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In 2022, CMU’s Iris will be the first American student-developed rover to land on the moon

At four pounds, it's "a huge, huge thing to be able to make a something so small," program manager and Ph.D. student Raewyn Duvall says of the rover, which will travel with spacecraft from Pittsburgh tech company Astrobotic.

Testing of the CMU student-developed Iris rover at Astrobotic's headquarters. (Courtesy photo)
A student-built rover from Carnegie Mellon University is one step closer to going to space.

This week, CMU’s Iris rover project announced that the small lunar vehicle had passed a significant innovation milestone as it prepares to head to the moon in a partnership with Astrobotic. The rover, which has been in the works for several years now, will be attached to Astrobotic’s Peregrine Lunar Lander for an expedition next year to collect scientific photos and data on the terrain and rock formations of the moon. But to do that, it first had to pass a series of simulations to ensure it would survive the trip.

On Wednesday, the Iris rover underwent tests of extreme space constraints, simulations of launch vibrations, temperature tests and vacuum environments, the university said. The student-led team behind the rover also performed tests on electronic emissions of the Iris to ensure it would have little interference with the Peregrine during launch.

Iris succeeded in all of them.

“It is exciting to reach this make-or-break milestone with only days left to the deadline after pursuing this goal for years,” said Raewyn Duvall, the program manager for Iris and a Ph.D. student in electrical and computer engineering at CMU, in a statement. “Success was so elusive with many development setbacks and schedule delays, and it has been hard-earned by the team. We gave this everything. Now success on the moon is up to the robot.”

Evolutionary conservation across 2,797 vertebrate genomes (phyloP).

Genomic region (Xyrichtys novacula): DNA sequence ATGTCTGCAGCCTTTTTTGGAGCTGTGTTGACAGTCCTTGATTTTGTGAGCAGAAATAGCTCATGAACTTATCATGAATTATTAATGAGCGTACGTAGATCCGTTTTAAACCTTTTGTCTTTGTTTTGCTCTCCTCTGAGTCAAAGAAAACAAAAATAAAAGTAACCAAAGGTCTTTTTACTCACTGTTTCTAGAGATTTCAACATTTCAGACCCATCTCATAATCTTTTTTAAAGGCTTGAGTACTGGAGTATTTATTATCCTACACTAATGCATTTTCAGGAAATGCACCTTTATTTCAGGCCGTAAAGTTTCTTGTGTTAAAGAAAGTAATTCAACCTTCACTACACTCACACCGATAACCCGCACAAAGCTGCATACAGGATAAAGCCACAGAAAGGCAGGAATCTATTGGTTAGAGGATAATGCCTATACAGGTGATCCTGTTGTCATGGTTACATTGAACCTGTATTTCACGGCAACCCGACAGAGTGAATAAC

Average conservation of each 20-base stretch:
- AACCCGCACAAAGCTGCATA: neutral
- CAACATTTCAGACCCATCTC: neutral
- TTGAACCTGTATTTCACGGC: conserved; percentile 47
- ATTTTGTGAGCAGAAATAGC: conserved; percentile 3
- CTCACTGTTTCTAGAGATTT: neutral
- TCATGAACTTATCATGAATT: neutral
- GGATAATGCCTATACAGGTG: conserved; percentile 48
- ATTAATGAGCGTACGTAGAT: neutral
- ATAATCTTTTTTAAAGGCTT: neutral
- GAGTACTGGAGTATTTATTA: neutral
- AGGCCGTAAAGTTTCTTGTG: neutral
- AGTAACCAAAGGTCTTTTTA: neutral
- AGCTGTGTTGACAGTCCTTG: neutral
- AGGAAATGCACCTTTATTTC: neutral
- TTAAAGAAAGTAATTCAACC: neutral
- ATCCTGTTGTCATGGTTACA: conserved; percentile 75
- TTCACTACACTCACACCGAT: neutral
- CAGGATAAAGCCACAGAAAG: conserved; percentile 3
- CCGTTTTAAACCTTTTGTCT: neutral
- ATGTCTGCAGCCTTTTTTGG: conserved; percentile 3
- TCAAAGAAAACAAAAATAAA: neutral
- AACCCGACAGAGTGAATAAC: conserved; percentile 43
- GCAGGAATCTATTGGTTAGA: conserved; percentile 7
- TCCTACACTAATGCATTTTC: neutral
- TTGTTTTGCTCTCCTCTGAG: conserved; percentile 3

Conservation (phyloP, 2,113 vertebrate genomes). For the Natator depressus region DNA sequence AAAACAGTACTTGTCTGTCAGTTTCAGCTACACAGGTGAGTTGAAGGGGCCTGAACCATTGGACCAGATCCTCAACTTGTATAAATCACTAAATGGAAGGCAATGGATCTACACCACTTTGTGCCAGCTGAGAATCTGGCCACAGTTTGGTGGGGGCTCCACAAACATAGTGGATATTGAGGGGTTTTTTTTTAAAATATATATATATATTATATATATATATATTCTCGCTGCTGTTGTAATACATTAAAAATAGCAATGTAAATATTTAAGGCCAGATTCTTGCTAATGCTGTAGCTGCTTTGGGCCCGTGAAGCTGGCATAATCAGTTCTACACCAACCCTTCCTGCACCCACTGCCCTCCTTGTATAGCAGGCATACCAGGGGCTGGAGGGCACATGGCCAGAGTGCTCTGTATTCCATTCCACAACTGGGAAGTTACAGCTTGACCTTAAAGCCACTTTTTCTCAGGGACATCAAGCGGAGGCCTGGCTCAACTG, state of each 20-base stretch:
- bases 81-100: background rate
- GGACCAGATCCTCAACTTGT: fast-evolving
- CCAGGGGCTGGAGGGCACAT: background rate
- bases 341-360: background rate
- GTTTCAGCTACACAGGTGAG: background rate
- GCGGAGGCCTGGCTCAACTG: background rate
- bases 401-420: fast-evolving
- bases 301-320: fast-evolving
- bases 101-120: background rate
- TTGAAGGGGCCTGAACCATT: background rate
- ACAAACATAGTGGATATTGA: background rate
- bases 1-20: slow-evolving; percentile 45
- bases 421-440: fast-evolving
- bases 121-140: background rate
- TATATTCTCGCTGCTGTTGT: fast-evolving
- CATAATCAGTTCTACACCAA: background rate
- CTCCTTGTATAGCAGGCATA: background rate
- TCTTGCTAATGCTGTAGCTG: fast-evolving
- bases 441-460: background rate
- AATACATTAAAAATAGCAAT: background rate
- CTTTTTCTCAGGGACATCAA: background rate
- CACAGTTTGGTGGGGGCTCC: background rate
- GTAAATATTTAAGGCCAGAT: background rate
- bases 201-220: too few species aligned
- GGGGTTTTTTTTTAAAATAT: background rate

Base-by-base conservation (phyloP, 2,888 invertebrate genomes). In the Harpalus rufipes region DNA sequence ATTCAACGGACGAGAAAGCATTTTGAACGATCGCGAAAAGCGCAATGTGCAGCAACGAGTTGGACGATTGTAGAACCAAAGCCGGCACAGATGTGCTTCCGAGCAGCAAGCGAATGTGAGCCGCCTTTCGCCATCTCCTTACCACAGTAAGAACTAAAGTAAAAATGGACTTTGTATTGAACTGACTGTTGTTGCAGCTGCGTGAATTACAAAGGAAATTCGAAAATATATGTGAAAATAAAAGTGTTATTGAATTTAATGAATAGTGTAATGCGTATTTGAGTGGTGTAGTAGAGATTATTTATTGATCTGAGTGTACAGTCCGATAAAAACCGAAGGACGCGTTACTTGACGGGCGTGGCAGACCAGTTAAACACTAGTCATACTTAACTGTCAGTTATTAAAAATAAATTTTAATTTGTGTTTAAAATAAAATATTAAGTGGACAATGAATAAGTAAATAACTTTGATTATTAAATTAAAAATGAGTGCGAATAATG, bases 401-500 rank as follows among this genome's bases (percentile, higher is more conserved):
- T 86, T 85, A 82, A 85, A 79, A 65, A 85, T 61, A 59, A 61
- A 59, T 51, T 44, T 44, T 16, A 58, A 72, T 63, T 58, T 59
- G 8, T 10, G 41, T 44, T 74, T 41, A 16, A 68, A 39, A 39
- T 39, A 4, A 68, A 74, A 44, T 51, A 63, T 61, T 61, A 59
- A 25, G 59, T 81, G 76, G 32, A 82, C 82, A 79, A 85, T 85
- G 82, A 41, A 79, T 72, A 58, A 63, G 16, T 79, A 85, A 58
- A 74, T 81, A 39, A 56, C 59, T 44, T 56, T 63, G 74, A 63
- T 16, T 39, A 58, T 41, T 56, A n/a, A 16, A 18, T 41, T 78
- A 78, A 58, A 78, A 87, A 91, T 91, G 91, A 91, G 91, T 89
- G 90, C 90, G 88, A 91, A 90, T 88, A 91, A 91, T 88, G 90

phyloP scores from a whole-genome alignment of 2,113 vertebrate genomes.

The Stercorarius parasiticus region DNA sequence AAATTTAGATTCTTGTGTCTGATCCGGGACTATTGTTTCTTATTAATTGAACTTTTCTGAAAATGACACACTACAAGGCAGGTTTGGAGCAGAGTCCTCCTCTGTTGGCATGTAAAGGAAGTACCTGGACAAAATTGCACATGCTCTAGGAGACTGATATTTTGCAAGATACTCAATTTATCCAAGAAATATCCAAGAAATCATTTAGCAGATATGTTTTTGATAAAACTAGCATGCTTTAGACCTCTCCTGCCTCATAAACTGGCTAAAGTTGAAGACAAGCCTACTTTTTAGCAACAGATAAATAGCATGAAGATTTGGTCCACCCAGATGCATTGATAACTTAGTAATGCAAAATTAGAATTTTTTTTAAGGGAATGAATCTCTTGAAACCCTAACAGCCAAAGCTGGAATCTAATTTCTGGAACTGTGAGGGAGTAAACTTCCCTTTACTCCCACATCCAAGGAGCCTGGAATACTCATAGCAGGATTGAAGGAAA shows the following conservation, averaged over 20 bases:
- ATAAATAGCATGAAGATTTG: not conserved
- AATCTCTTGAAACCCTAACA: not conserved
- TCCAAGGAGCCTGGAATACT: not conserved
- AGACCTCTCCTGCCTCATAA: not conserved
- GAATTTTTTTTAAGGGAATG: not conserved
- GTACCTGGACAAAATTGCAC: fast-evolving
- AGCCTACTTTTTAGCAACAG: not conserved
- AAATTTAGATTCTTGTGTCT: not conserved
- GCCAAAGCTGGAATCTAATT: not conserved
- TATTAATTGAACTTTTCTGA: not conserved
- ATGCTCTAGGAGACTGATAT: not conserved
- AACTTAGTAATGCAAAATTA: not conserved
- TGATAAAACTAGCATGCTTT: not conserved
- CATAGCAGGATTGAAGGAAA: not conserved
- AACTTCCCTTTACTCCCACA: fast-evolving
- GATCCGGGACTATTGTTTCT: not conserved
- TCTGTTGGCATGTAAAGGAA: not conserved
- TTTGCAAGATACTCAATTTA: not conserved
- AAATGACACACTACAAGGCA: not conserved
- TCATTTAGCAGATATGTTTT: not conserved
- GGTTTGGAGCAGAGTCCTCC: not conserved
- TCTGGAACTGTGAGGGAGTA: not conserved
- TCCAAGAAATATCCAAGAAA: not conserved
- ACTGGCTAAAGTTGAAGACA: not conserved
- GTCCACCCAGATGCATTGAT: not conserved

When the rover joins Astrobotic’s Peregrine on the journey to space next year, it will be the first American student-developed rover to land on the moon, as well as the smallest and lightest than ever before, coming in at a mere four pounds at a size comparable to a shoebox.

It kind of leads the way for other student teams to be able to say, Hey, this is possible to do.

“The big thing for it is being small and so therefore, relatively cheap in the world of space,” Duvall told “That’s a huge, huge thing to be able to make a something so small. Because especially for rovers, which have always been really big, it’s so expensive to get there.”

The Iris rover is the culmination of work over many years from hundreds of CMU students, and is part of a larger effort to develop spacecraft at the university which began with a big win at the Google Lunar XPRIZE competition in 2014. Since then, Duvall said, students working on related projects have iterated for different space needs, with the help of Astrobotic for design reviews and professional resources along the way. A parallel project still in the works under another partnership between Astrobotic and the university is the MoonRanger, an autonomous lunar rover funded by a $5.6 million development grant from NASA.

Beyond the downsized scale and cost of Iris, Duvall emphasized that the student-led development of the rover is significant.

“We are a university team, which is kind of a big deal in the sense of it kind of leads the way for other student teams to be able to say, ‘Hey, this is possible to do,'” Duvall said, adding that most universities focus their space innovation on the use of CubeSats, a form of nanosatellites. Iris “shows that universities can do rovers as well, for the moon and other planets.”

Sophie Burkholder is a 2021-2022 corps member for Report for America, an initiative of The Groundtruth Project that pairs young journalists with local newsrooms. This position is supported by the Heinz Endowments.
Companies: Astrobotic / Carnegie Mellon University

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